Quantitative Easing, Falling Dollar Help Drive Gas Prices Upward, GOP Says
(CNSNews.com) – A falling U.S. dollar and the Federal Reserve’s quantitative easing policy have helped to drive gas prices to near-record highs, accounting for an estimated 56.5 cents of the current price of a gallon of gas.
An analysis produced by the Republican staff of Congress’ Joint Economic Committee blames the falling value of the dollar and the Fed's quantitative easing policy for inflating the price of oil, and therefore the price of gasoline.
The report explains that while many factors contribute to the market price of oil, one is the value of the “unit of exchange” – the currency in which barrels of oil are traded.
“Oil is an international commodity that trades in dollars,” the report states. “The value of the unit of exchange, in this case the dollar, plays an important role in determining the ‘headline’ price for the underlying commodity.”
Essentially, as the dollar weakens in value the price of oil can go up because more dollars are required to buy one barrel of oil. When the falling dollar is combined with other market factors, such as geopolitical volatility and rising demand, oil prices can climb even faster.
The value of the dollar affects the price of oil because oil is traded internationally in dollars – no matter where it is bought and sold, it is always priced in dollars. When the value of the dollar falls, the price of oil will rise to reflect the fact that the dollar is worth less.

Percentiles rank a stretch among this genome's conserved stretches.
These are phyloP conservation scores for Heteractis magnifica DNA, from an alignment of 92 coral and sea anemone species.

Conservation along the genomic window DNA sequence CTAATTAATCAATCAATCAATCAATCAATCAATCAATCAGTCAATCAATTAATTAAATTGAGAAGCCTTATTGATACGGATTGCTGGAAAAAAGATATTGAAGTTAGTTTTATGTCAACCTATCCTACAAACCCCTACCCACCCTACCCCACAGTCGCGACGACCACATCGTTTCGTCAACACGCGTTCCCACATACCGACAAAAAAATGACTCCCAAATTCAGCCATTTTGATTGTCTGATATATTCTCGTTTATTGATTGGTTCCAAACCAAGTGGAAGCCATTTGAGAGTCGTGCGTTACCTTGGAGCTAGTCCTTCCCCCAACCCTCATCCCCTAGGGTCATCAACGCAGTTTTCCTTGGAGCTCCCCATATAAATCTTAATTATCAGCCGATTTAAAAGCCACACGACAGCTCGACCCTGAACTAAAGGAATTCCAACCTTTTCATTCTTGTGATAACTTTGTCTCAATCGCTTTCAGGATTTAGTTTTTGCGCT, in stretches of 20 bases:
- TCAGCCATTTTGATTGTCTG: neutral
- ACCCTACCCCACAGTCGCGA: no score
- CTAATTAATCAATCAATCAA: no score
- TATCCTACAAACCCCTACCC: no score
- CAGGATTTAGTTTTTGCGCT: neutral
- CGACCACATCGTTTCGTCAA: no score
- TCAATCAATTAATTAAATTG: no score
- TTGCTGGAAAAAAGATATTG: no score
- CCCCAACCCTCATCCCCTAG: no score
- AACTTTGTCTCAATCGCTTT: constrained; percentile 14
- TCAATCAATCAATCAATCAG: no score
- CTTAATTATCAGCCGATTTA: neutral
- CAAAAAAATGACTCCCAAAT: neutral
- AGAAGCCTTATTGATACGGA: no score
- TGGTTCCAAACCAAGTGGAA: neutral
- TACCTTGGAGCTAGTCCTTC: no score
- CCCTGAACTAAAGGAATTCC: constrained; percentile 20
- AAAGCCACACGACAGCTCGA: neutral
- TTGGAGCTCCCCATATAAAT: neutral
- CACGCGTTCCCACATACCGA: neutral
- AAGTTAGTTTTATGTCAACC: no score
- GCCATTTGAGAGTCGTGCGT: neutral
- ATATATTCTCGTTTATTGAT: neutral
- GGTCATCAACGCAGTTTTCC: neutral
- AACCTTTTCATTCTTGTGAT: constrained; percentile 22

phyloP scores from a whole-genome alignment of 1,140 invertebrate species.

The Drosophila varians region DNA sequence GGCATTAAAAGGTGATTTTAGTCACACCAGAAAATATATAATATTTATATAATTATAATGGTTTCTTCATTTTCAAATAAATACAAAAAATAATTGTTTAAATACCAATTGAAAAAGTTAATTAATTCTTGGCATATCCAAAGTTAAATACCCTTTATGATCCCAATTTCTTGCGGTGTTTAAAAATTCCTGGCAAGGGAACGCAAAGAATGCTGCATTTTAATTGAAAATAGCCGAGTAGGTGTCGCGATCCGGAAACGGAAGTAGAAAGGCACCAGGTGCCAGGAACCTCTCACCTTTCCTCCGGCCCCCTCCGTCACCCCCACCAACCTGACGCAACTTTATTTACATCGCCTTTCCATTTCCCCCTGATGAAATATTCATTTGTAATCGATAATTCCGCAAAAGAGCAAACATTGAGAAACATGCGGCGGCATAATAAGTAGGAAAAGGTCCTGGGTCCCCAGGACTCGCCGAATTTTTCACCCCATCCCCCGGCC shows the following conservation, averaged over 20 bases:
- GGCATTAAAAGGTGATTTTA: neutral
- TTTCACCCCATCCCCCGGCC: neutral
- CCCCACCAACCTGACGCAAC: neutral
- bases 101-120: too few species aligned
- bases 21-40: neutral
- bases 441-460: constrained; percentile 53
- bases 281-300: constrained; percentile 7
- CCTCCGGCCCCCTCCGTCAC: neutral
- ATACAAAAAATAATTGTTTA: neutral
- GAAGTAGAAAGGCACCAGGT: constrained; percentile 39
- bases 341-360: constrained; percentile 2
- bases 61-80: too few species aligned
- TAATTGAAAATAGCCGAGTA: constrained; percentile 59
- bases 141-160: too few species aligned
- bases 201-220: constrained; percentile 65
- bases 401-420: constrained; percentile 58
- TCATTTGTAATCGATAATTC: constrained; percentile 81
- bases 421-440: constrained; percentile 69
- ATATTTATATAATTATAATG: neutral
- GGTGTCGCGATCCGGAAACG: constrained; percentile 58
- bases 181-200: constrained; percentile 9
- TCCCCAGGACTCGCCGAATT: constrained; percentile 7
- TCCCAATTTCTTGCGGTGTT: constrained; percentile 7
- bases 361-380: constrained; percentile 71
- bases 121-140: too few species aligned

As an illustration, the JEC Republicans point out that the dollar price of oil has increased 150 percent since 2008. By contrast, if oil were sold in Canadian dollars its price would only have increased by 96 percent over that same period.
The report also notes that the Fed has engaged in two separate rounds of quantitative easing, a policy that is designed to pump new money – liquidity – into the economy. Because quantitative easing inserts large amounts of cash into the economy, it can push the value of the dollar downward.
“A consequence of the Federal Reserve’s policy of easing was to put downward pressure on the value of the dollar.”
The report then charts the price of oil and the value of the dollar, showing a strong correlation between the two – as the dollar changes in value so too does the price of oil.
“[I]f the dollar’s value had remained unchanged since the announcement of QE1 [the first round of quantitative easing], the price of oil (Brent Crude) would be $17.04 per barrel less.”
While more than just oil prices are reflected in the price of gas at the pump – things like transportation costs and station overhead also contribute – the price of oil strongly correlates to the price of gas, demonstrating that when oil prices rise, gas prices typically rise too.
The JEC Republicans noted that because the declining dollar is contributing to the rise in oil prices it is also contributing to the rise in gas prices. According to their calculations the declining dollar, caused largely by the Fed’s quantitative easing policy, has accounted for 56.5 cents of the current $3.96 per gallon price of gas.
Put simply, were it not for the falling dollar caused by quantitative easing, gas would be 56.5 cents cheaper than it is today.
“In other words,” the report says, “the dollar’s decline accounts for 56.5 cents of the $3.963 current price of gasoline.”